The Indian Navy will get delivery of the first of its six Scorpene submarines in 2015, a three-year delay from the original schedule of 2012, the Rajya Sabha was informed Wednesday. ‘The first submarine (Scorpene) is now scheduled to be delivered in the second half of 2015. As per the contract, the first submarine was scheduled to be delivered in December, 2012, and thereafter, one each every year till December 2017,’ Defence Minister A.K. Antony said in a written reply during question hour. The six Scorpenes — Project-75 as the submarine construction programme is called — are under construction at the Mumbai-based Mazagon Docks Limited (MDL) at a cost of $4 billion in collaboration with French firm DCNS.
‘There has been a delay due to initial teething problems, absorption of technology, augmentation of MDL infrastructure and procurement of MDL Purchased Material (MPM),’ Antony said. He was replying to a question on the delays in augmenting India’s underwater combat capabilities. He said the government constantly reviews the security environment and accordingly decides on the induction of appropriate defence equipment and platforms, including submarines for the navy. ‘This is a continuous process undertaken for the modernization of the armed forces to keep them in a state of readiness to meet any eventuality,’ he said.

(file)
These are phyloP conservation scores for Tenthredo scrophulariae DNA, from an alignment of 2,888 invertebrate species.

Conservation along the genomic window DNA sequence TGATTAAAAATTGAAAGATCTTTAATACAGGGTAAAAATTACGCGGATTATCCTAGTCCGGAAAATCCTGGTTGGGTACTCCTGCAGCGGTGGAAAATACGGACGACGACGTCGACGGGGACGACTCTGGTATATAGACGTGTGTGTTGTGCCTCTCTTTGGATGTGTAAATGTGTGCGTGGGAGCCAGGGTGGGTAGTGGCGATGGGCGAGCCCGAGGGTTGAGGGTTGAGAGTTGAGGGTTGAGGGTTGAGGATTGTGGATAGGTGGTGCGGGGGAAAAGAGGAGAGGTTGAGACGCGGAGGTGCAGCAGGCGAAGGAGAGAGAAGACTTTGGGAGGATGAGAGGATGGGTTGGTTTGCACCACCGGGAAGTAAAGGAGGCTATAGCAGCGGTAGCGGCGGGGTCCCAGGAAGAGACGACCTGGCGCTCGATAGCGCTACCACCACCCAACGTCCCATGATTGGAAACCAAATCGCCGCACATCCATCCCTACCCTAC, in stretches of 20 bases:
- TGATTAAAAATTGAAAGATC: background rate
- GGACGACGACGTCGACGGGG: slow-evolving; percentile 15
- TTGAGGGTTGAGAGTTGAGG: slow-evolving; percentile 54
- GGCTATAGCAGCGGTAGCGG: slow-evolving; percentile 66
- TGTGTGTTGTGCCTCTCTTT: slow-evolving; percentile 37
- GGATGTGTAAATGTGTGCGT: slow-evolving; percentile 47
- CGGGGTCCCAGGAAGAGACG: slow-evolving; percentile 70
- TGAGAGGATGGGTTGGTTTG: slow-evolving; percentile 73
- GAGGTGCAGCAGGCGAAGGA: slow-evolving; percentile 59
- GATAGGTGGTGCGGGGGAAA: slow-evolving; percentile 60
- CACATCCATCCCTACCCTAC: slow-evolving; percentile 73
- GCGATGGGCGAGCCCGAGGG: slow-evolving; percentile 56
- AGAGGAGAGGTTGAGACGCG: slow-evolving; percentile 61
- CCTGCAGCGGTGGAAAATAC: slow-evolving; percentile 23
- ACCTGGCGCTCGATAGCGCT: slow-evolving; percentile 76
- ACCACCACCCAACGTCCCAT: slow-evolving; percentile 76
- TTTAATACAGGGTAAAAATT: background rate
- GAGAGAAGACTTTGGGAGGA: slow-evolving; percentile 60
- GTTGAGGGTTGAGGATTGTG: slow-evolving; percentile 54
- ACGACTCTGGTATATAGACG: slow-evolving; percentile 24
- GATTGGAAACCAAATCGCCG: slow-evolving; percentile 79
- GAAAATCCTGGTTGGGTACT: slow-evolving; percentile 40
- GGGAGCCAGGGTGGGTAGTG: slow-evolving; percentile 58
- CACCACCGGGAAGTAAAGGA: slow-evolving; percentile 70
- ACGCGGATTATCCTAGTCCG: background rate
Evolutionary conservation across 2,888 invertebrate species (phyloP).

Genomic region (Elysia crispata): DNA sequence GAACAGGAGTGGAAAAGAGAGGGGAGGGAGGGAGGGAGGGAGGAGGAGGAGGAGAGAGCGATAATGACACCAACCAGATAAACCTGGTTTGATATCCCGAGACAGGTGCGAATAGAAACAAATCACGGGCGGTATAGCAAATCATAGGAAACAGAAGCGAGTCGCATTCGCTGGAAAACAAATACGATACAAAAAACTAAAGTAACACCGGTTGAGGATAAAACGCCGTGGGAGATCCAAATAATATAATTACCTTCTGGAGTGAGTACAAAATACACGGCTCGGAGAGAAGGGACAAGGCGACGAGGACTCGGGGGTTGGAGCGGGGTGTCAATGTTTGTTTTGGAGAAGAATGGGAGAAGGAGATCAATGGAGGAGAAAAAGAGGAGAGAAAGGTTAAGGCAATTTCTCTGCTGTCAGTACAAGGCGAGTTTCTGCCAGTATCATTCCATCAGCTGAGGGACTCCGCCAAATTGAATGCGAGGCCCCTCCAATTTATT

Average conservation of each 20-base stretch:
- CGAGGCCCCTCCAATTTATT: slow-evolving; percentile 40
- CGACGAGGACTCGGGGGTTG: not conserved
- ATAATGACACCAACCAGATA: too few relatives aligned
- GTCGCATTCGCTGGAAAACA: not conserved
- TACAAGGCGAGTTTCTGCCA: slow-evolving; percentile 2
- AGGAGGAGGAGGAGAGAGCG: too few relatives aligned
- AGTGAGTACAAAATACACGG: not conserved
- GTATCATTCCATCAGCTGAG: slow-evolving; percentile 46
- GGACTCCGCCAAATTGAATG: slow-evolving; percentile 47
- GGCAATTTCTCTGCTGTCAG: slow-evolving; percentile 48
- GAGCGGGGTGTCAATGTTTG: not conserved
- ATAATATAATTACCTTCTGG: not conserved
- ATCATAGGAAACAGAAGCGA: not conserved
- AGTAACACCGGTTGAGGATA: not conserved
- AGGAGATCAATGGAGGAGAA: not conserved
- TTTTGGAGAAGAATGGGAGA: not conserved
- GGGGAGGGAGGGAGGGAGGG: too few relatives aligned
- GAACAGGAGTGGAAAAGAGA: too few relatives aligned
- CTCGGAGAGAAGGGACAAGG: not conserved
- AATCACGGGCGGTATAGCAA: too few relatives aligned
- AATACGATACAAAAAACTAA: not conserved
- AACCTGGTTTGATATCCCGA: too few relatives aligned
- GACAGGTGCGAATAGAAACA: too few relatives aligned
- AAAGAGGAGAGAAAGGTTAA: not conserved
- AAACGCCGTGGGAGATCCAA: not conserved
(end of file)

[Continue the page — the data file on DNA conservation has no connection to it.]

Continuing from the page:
‘Any gap in submarine capacity is being addressed by modernisation and upgradation with the state-of-the-art weapons and sensors fitted on the existing submarines to enhance their combat-worthiness,’ he added. The defence minister also noted that the government had accorded approval for revising the cost of Project-75 on account of increase in the cost of MPM items, related sub-heads and additional MDL infrastructure. Antony also said the government had already set in motion the process of constructing additional submarines under Project-75 (India). To shore up its depleting submarine fleet, India will this year issue a $11-billion global tender for building six more next generation vessels under Project-75 (India), a follow-on to the six Scorpenes. The navy issued the RFI for Project 75 (India) in September last year and some of the global firms that have responded to it are Russian Rosoboronexport, French DCNS/Armaris, German HDW and Spanish Navantia. The Indian Navy operates 14 diesel-electric submarines at present after it decommissioned two Foxtrot class submarines last year. Of the 14 submarines, 10 are Kilo class Soviet-origin vessels and the rest are HDW German-origin vessels. India is expected to induct the 12 Project-75 and Project-75 (India) submarines in the next decade-and-a-half. The 12 vessels would now be inducted one after the other over 12 years beginning 2015. The vessels are part of the 30-vessel submarine induction plans of the navy that was approved early in the last decade. The number of navy’s submarines is likely to be just the half of the current 14 vessels in 2015, as most of them are aging and would be decommissioned in the next five years.